Feb 28, 2014 1765
  • 10 Dec 2013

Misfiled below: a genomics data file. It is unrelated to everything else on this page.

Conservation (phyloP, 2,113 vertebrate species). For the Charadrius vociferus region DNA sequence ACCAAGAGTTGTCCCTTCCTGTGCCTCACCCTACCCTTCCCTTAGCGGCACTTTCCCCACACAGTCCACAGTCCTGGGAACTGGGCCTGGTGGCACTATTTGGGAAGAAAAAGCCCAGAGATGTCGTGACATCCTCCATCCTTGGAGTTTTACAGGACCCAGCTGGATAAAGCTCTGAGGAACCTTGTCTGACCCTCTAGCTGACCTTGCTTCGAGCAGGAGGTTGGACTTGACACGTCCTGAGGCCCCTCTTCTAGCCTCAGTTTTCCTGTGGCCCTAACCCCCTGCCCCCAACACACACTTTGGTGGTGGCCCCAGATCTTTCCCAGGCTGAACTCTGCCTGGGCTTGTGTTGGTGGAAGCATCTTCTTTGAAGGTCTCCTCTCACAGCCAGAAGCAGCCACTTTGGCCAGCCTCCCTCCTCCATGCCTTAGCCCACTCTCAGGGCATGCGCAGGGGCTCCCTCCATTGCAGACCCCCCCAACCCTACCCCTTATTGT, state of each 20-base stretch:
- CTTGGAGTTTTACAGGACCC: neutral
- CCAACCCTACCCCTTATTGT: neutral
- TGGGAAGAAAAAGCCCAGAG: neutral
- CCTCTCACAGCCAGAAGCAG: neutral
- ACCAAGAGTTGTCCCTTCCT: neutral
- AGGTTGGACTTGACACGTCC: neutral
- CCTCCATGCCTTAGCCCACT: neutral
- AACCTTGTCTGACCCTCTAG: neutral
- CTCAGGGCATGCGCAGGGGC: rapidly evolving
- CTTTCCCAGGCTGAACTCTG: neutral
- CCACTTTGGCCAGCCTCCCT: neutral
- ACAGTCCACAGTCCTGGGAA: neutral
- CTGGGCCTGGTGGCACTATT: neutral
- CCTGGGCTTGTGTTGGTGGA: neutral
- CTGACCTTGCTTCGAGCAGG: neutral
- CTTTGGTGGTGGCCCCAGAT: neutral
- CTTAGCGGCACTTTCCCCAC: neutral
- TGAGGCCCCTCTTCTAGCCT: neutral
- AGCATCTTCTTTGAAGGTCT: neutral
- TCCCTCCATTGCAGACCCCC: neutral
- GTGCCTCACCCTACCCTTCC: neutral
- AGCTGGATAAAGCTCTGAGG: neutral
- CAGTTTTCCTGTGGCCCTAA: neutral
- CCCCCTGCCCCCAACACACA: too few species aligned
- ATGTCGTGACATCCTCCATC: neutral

It’s possible to dress up intranets with a lot of bells and whistles, but at the end of the day an intranet should do three high level things and do them well. A modern intranet is a smart and integrated system with an intuitive user experience that focuses on three high level things your employees care about most: — The official corporate and onboarding stuff from HR, Executives, Corp CommunicationsNews and information  Finding stuff — i.e., people, experts, information, knowledge and ideas that help people do their job  — You know, the “project” and “process” type stuff that actually drives your business, builds product or services your customers.Getting work done   The Modern Intranet is an Integrated ‘Hub’ It’s really that simple. I’m sure some will have their own view of things and add all kinds of complexity. Sure, you can throw in all kinds of buzzwords like crowdsourcing, talent management and operational efficiency. Yet a modern intranet needs to be ONE system that addresses all three things in an integrated, engaging and convenient (aka mobile), user friendly experience. It’s one system that actually delivers on the vision and promise of becoming a true hub for global communication and collaboration within the enterprise.   I Want That ‘Easy Button’ on Everything!!!! I don’t know about you, but I want that “easy button” placed all over my modern intranet, on every page, every UI and every device. It’s not because I’m lazy, it’s simply because the fast pace of business today has accelerated and the scale of information both inside and outside the enterprise has grown exponentially insane. When you think about that in terms of your intranet and what it represents to your organization, you begin to view the modern mobile intranet as a: Reflection of organizational culture Representation of the corporate brand Way to build community and connect people Digital representation of people and their reputation within the organization Way to align and engage a distributed workforce and service customers Hub for both communication and collaboration Central place where work gets done While I could on and on about all the wonderments and attributes of a mobile modern intranet, it’s better to address the things I don’t want in an intranet followed by the stuff that I do want. So here goes …   I Don’t Want … My intranet to be a “dumb directory” where people constantly dig and inefficiently hunt for information. An intranet that is disconnected to the various other systems I need to get my work done. No, I don’t want another system alongside the wiki tool over there, the SharePoint document library over here, a dropbox folder, email, a web meeting and IMs all over the place. To fill out a stupid form to submit a document into a document library with all kinds of “structured metadata nonsense” and with nested folder structures. One place where I have to find an expert and another place I search for information. An intranet that I can’t access on my mobile device. A tool that only allow me to microblog at work in 140 characters or less. “Facebook for the enterprise” with single activity stream full of more noise than most people’s email inbox. That good ole’ corporate intranet home page with all kinds of web parts neatly placed on a web page with sanitized information that someone else thinks I should know. Sorry, I’m just going to change my home page to something else anyway. Connect, contribute, share and learn from my colleagues anywhere from any device. Watch video blogs and get work done on my phone or tablet. Filter out the noise and subscribe to what matters most — the people, places and content that are MOST relevant to me and the job I am hired to do. ASK A QUESTION so I can get an answer to help a customer as quickly as possible. Search results to be personalized to ME and find people, places and content that are most relevant to ME! Receive smart recommendations so I discover things I didn’t know before. Easily target my communication to specific groups of people without emailing them. Track activity, actions, decisions and understand the CONTEXT of the work that was done later when I search for it. Have the system track the reach and sentiment of the messages I’m communicating. Relate content I create or consume or act on to KPIs and show my executives dashboards so they can see the effectiveness of strategic initiatives.   I Do Want To … Connect, contribute, share and learn from my colleagues anywhere from any device. Watch video blogs and get work done on my phone or tablet. Filter out the noise and subscribe to what matters most — the people, places and content that are MOST relevant to me and the job I am hired to do. ASK A QUESTION so I can get an answer to help a customer as quickly as possible. Search results to be personalized to ME and find people, places and content that are most relevant to ME! Receive smart recommendations so I discover things I didn’t know before. Easily target my communication to specific groups of people without emailing them. Track activity, actions, decisions and understand the CONTEXT of the work that was done later when I search for it. Have the system track the reach and sentiment of the messages I’m communicating. Relate content I create or consume or act on to KPIs and show my executives dashboards so they can see the effectiveness of strategic initiatives.   The Best UX Is Driven by People and Their Network Users want a simple, easy, frictionless, personalized, and intuitive experience. That’s right…I want EASY because we’re all so busy! The friction and ugliness of legacy intranets have proven no longer effective means for communicating and collaborating. Users don’t care about all wonders of a feature rich platform unless it actually adds value and utility to their day-to-day jobs and helps them create, innovate, market, sell, and service customers. Businesses are complex and change too rapidly for information to be communicated and delivered by pre-determined little parts on a web page or disconnected Facebook-like micro-blogging tools. The best user experience is one that is driven by people and their network within the organization. Source: http://www.cmswire.com